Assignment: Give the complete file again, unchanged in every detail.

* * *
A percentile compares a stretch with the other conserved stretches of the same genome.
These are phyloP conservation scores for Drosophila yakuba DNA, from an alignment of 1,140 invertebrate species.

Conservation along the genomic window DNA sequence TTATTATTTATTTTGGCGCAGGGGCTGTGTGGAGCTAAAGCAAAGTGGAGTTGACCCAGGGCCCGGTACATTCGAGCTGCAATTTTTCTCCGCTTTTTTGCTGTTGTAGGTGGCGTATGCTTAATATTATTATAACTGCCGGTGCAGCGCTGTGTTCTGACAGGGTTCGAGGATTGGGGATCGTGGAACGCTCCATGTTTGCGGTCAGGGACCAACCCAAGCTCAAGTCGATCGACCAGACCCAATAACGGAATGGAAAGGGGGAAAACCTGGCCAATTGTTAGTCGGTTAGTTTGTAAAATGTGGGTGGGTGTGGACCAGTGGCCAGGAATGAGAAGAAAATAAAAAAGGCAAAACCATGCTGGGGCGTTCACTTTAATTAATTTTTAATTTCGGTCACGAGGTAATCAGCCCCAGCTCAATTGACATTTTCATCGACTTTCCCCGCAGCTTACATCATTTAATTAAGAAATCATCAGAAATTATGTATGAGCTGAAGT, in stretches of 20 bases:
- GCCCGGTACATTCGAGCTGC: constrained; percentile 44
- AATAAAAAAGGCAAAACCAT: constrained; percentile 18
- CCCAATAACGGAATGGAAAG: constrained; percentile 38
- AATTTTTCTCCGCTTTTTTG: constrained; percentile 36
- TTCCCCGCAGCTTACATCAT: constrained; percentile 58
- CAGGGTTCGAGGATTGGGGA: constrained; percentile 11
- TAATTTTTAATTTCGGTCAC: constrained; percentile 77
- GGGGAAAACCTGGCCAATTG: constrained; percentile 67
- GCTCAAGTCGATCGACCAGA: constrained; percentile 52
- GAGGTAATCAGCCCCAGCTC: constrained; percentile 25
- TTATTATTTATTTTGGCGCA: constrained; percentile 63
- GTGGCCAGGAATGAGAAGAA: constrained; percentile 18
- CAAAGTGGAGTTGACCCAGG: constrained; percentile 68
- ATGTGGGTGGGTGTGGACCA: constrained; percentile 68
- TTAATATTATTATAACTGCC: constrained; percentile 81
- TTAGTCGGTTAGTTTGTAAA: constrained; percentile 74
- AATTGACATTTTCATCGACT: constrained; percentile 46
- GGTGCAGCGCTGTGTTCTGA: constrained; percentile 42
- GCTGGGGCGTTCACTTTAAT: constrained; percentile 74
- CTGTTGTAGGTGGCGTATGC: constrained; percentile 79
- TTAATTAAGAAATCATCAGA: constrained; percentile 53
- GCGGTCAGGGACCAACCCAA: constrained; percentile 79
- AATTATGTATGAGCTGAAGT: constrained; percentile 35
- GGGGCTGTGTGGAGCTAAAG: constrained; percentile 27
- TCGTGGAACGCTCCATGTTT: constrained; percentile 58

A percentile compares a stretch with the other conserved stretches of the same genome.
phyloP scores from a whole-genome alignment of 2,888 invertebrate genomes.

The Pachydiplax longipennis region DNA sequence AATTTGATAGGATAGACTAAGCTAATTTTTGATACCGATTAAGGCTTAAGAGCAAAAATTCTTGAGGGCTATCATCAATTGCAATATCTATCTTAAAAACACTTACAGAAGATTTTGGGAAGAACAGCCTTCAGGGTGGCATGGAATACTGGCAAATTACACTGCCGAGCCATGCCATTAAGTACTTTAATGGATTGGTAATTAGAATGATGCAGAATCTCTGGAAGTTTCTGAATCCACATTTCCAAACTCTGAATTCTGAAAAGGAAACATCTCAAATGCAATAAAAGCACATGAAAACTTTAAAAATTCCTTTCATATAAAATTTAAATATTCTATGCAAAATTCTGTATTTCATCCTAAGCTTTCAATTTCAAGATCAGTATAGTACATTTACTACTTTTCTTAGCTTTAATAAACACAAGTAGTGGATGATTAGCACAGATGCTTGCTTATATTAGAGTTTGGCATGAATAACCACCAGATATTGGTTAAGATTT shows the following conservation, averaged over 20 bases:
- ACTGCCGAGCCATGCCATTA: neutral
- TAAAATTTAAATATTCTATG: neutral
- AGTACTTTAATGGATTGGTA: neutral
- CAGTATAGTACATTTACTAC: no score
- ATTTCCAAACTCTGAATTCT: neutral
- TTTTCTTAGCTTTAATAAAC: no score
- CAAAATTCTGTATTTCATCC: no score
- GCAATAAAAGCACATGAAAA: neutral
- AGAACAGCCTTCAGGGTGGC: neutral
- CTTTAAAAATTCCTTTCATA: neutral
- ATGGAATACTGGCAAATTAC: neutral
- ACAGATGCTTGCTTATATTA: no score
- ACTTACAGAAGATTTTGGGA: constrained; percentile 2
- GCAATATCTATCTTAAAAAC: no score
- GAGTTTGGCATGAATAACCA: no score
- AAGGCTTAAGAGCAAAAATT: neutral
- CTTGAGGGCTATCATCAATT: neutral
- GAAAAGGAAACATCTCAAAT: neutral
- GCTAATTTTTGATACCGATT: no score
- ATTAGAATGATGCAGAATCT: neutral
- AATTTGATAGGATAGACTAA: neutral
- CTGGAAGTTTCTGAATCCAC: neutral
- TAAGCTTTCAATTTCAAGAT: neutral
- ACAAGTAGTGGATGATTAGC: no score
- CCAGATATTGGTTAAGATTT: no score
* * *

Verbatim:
A percentile compares a stretch with the other conserved stretches of the same genome.
These are phyloP conservation scores for Drosophila yakuba DNA, from an alignment of 1,140 invertebrate species.

Conservation along the genomic window DNA sequence TTATTATTTATTTTGGCGCAGGGGCTGTGTGGAGCTAAAGCAAAGTGGAGTTGACCCAGGGCCCGGTACATTCGAGCTGCAATTTTTCTCCGCTTTTTTGCTGTTGTAGGTGGCGTATGCTTAATATTATTATAACTGCCGGTGCAGCGCTGTGTTCTGACAGGGTTCGAGGATTGGGGATCGTGGAACGCTCCATGTTTGCGGTCAGGGACCAACCCAAGCTCAAGTCGATCGACCAGACCCAATAACGGAATGGAAAGGGGGAAAACCTGGCCAATTGTTAGTCGGTTAGTTTGTAAAATGTGGGTGGGTGTGGACCAGTGGCCAGGAATGAGAAGAAAATAAAAAAGGCAAAACCATGCTGGGGCGTTCACTTTAATTAATTTTTAATTTCGGTCACGAGGTAATCAGCCCCAGCTCAATTGACATTTTCATCGACTTTCCCCGCAGCTTACATCATTTAATTAAGAAATCATCAGAAATTATGTATGAGCTGAAGT, in stretches of 20 bases:
- GCCCGGTACATTCGAGCTGC: constrained; percentile 44
- AATAAAAAAGGCAAAACCAT: constrained; percentile 18
- CCCAATAACGGAATGGAAAG: constrained; percentile 38
- AATTTTTCTCCGCTTTTTTG: constrained; percentile 36
- TTCCCCGCAGCTTACATCAT: constrained; percentile 58
- CAGGGTTCGAGGATTGGGGA: constrained; percentile 11
- TAATTTTTAATTTCGGTCAC: constrained; percentile 77
- GGGGAAAACCTGGCCAATTG: constrained; percentile 67
- GCTCAAGTCGATCGACCAGA: constrained; percentile 52
- GAGGTAATCAGCCCCAGCTC: constrained; percentile 25
- TTATTATTTATTTTGGCGCA: constrained; percentile 63
- GTGGCCAGGAATGAGAAGAA: constrained; percentile 18
- CAAAGTGGAGTTGACCCAGG: constrained; percentile 68
- ATGTGGGTGGGTGTGGACCA: constrained; percentile 68
- TTAATATTATTATAACTGCC: constrained; percentile 81
- TTAGTCGGTTAGTTTGTAAA: constrained; percentile 74
- AATTGACATTTTCATCGACT: constrained; percentile 46
- GGTGCAGCGCTGTGTTCTGA: constrained; percentile 42
- GCTGGGGCGTTCACTTTAAT: constrained; percentile 74
- CTGTTGTAGGTGGCGTATGC: constrained; percentile 79
- TTAATTAAGAAATCATCAGA: constrained; percentile 53
- GCGGTCAGGGACCAACCCAA: constrained; percentile 79
- AATTATGTATGAGCTGAAGT: constrained; percentile 35
- GGGGCTGTGTGGAGCTAAAG: constrained; percentile 27
- TCGTGGAACGCTCCATGTTT: constrained; percentile 58

A percentile compares a stretch with the other conserved stretches of the same genome.
phyloP scores from a whole-genome alignment of 2,888 invertebrate genomes.

The Pachydiplax longipennis region DNA sequence AATTTGATAGGATAGACTAAGCTAATTTTTGATACCGATTAAGGCTTAAGAGCAAAAATTCTTGAGGGCTATCATCAATTGCAATATCTATCTTAAAAACACTTACAGAAGATTTTGGGAAGAACAGCCTTCAGGGTGGCATGGAATACTGGCAAATTACACTGCCGAGCCATGCCATTAAGTACTTTAATGGATTGGTAATTAGAATGATGCAGAATCTCTGGAAGTTTCTGAATCCACATTTCCAAACTCTGAATTCTGAAAAGGAAACATCTCAAATGCAATAAAAGCACATGAAAACTTTAAAAATTCCTTTCATATAAAATTTAAATATTCTATGCAAAATTCTGTATTTCATCCTAAGCTTTCAATTTCAAGATCAGTATAGTACATTTACTACTTTTCTTAGCTTTAATAAACACAAGTAGTGGATGATTAGCACAGATGCTTGCTTATATTAGAGTTTGGCATGAATAACCACCAGATATTGGTTAAGATTT shows the following conservation, averaged over 20 bases:
- ACTGCCGAGCCATGCCATTA: neutral
- TAAAATTTAAATATTCTATG: neutral
- AGTACTTTAATGGATTGGTA: neutral
- CAGTATAGTACATTTACTAC: no score
- ATTTCCAAACTCTGAATTCT: neutral
- TTTTCTTAGCTTTAATAAAC: no score
- CAAAATTCTGTATTTCATCC: no score
- GCAATAAAAGCACATGAAAA: neutral
- AGAACAGCCTTCAGGGTGGC: neutral
- CTTTAAAAATTCCTTTCATA: neutral
- ATGGAATACTGGCAAATTAC: neutral
- ACAGATGCTTGCTTATATTA: no score
- ACTTACAGAAGATTTTGGGA: constrained; percentile 2
- GCAATATCTATCTTAAAAAC: no score
- GAGTTTGGCATGAATAACCA: no score
- AAGGCTTAAGAGCAAAAATT: neutral
- CTTGAGGGCTATCATCAATT: neutral
- GAAAAGGAAACATCTCAAAT: neutral
- GCTAATTTTTGATACCGATT: no score
- ATTAGAATGATGCAGAATCT: neutral
- AATTTGATAGGATAGACTAA: neutral
- CTGGAAGTTTCTGAATCCAC: neutral
- TAAGCTTTCAATTTCAAGAT: neutral
- ACAAGTAGTGGATGATTAGC: no score
- CCAGATATTGGTTAAGATTT: no score